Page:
Depression and how to help someone going through a tough time

Depression and how to help someone going through a tough time

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Depression is a single word that carries a multitude of meaning. It is a mood disorder that can touch every aspect of our lives yet has distinctly individual characteristics.

From being in low spirits to feelings of despair or helplessness, its impact ranges from can mild disruption to a more severe, life-threatening influence.

Periods of sadness and mood fluctuation are part of our natural response to adversity but, if they persist, they are classed as depression and they can have a significant negative effect on family life, relationships, work and health

Depression is common. More than 264 million globally of all ages suffer from it, according to the World Health Organisation.1 The burden of depression and other mental health conditions is growing and each year and 25% of Europe’s population experiences depression or anxiety.2

The triggers can be multiple and varied. Studies have confirmed that big factors such as homelessness, unemployment, lack of education and opportunity are heavy contributors to mental health struggles in young Europeans. But seemingly smaller incidents or tilts in relationships can also usher in depression.

Eurofound, a EU agency for the improvement of living and working conditions, recorded that 14% of young adults are at risk of depression while four per cent of people aged 15 to 24-years-old in Europe are already in the clutches of chronic depression.3

Recognising and coping with the causes of depression is not easy, and seeking help still carries stigma so millions of people suffer in silence even though there are effective treatments available.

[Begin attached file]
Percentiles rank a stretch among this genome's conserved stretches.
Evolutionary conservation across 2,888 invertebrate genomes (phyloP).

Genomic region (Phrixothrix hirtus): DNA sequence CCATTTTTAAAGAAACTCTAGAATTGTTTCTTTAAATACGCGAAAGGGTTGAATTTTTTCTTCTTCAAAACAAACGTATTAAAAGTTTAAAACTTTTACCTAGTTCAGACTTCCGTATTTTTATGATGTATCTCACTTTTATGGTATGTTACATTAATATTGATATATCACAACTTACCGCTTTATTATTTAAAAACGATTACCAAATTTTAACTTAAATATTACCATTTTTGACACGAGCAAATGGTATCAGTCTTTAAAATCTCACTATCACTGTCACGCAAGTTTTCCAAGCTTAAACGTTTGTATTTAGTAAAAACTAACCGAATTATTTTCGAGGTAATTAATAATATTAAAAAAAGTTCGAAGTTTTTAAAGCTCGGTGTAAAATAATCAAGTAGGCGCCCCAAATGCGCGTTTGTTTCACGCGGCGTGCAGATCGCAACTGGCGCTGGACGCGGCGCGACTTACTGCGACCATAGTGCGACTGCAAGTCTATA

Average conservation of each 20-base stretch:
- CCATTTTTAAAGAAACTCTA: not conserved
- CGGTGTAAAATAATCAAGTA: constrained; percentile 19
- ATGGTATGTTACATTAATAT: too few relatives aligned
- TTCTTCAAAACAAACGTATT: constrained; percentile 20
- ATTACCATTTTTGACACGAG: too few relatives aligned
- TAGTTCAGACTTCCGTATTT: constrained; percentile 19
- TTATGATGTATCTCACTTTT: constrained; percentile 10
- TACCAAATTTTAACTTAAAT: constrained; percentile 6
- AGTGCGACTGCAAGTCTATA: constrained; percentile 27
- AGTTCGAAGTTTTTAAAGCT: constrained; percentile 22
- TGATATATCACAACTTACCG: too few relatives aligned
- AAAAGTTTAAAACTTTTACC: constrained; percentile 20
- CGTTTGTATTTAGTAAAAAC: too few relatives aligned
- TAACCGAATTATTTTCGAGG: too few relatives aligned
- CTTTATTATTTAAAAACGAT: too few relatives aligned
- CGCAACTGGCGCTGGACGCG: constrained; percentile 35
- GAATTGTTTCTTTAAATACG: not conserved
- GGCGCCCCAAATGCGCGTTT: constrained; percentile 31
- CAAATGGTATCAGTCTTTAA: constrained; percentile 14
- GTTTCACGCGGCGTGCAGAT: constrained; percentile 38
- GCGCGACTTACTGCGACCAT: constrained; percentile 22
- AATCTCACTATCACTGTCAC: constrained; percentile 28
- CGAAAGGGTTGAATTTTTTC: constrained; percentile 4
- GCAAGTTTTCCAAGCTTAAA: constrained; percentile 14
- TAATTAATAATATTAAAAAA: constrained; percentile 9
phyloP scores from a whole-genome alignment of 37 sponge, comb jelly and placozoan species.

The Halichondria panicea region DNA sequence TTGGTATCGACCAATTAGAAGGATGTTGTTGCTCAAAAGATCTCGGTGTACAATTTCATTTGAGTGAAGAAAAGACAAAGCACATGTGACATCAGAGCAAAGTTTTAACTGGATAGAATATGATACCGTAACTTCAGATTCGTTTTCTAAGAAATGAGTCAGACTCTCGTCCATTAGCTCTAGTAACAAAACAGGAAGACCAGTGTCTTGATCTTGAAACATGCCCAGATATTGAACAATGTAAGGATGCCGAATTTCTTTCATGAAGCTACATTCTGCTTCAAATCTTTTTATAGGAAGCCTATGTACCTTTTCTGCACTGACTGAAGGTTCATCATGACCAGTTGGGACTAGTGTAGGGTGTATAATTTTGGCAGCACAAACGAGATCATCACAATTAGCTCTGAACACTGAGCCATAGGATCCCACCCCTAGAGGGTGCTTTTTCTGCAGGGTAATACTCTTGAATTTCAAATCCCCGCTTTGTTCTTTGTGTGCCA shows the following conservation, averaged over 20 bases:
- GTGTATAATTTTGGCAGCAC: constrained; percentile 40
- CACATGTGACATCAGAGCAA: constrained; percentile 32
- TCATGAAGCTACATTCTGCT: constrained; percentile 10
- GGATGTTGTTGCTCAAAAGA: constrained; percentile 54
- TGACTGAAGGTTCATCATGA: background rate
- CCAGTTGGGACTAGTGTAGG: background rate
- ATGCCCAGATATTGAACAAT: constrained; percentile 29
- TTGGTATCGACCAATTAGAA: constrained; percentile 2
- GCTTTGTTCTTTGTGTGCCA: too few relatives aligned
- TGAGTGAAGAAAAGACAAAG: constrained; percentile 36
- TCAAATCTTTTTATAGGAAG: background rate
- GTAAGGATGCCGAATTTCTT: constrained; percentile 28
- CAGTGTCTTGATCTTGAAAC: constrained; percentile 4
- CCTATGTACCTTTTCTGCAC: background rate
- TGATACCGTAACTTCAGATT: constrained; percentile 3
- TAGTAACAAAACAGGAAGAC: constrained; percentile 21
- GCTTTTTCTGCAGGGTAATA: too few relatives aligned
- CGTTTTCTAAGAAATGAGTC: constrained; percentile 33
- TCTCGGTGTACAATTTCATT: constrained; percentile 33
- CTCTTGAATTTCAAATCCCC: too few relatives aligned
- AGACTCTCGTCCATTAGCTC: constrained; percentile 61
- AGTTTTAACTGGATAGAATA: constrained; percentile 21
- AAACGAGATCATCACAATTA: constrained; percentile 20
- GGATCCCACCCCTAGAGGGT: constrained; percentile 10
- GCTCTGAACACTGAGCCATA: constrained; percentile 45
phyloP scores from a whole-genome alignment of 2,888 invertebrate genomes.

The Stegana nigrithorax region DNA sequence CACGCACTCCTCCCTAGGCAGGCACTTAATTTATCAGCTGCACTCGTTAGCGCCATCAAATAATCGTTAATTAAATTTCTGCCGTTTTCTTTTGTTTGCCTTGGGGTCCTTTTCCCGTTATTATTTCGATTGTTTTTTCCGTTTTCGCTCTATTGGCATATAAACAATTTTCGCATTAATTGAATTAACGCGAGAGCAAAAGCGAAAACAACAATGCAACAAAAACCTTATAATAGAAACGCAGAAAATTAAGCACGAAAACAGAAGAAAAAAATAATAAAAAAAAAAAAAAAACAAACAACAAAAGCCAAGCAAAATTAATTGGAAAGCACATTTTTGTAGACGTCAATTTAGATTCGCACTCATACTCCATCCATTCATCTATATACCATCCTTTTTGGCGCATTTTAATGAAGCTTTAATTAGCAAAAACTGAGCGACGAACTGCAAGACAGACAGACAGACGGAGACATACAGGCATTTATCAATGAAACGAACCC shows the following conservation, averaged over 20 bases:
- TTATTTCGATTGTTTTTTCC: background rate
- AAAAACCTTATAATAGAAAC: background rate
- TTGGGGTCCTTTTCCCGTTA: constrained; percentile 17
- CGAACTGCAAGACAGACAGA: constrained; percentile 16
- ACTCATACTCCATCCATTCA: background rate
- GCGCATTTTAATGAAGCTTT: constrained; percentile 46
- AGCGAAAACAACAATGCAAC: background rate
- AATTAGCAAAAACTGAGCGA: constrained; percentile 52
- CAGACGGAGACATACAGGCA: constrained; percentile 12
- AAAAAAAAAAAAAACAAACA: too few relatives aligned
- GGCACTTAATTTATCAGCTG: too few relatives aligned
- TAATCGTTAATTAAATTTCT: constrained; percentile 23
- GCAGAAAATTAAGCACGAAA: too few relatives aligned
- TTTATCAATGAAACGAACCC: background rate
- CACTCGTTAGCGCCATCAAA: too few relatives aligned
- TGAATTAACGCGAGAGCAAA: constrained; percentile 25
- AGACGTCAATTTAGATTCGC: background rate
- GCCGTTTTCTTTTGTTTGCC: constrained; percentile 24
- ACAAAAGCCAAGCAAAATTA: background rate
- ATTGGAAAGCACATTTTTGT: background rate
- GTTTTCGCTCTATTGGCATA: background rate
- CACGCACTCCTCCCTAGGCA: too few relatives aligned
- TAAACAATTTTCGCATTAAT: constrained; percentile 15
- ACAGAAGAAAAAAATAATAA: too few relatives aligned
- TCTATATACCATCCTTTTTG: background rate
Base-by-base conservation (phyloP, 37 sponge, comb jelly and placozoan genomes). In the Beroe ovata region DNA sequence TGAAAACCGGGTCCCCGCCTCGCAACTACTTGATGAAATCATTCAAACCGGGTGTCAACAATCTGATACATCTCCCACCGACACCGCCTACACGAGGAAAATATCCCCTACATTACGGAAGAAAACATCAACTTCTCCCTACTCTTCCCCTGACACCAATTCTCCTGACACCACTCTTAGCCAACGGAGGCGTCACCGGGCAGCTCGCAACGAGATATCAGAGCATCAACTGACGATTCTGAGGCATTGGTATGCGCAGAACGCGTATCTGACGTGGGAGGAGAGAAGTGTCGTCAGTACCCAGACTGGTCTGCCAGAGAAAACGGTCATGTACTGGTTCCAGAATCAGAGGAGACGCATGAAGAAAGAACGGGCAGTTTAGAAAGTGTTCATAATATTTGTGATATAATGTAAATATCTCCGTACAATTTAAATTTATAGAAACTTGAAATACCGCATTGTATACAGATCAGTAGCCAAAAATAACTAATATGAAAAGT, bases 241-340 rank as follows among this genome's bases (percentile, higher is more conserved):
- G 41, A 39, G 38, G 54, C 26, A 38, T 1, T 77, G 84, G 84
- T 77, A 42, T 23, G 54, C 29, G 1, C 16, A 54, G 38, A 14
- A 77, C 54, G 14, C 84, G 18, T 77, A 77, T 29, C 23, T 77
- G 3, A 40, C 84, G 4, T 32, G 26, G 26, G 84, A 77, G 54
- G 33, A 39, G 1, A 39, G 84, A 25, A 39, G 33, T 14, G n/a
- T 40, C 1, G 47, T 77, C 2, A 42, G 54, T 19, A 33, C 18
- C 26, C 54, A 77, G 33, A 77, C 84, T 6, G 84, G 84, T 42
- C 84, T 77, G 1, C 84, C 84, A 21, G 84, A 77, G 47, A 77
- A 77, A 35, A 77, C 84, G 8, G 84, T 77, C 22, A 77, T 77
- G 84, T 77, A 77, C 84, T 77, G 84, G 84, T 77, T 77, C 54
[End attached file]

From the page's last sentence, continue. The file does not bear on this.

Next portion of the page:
Talking to a friend or a family member about issues is an important but, often, difficult first step to make. This is compounded by most people feeling embarrassed or hesitant to offer help because they do not understand how to connect or feel they don’t have the skills to make a difference.

Peer support, from a friend or family member, is one of the most effective first-stops on a treatment pathway that can include Cognitive Behavioural Therapy (CBT) and Interpersonal Psychotherapy and carefully-deployed antidepressant medication.

Five Tips on how to help a friend with Depression

Take Notice

Aside from the low and/or negative mood, there are other signs that give an early warning to the advance of depression; a person could be depressed if they have lost interest in things they normally enjoy, is listless, overeats or goes off their food, has trouble concentrating or sleeping, or withdraws from family and friends.

How to start a conversation

Finding the right time and words to initiate a conversation about depression can be hard so it is worth picking some phrases that show you are concerned about them and want to know how they were doing. Finding the right time and place can make it easier such as raising it when the person is relaxed and at a time and place when there will be no interruptions. The charity Age UK states: “You may feel uncomfortable bringing up a sensitive topic, especially if the person you’re concerned about doesn’t often talk about their emotions. Explain why you are concerned but avoid diagnosing their problem or forcing solutions.”4 Stick to a vocabulary they understand and can relate to.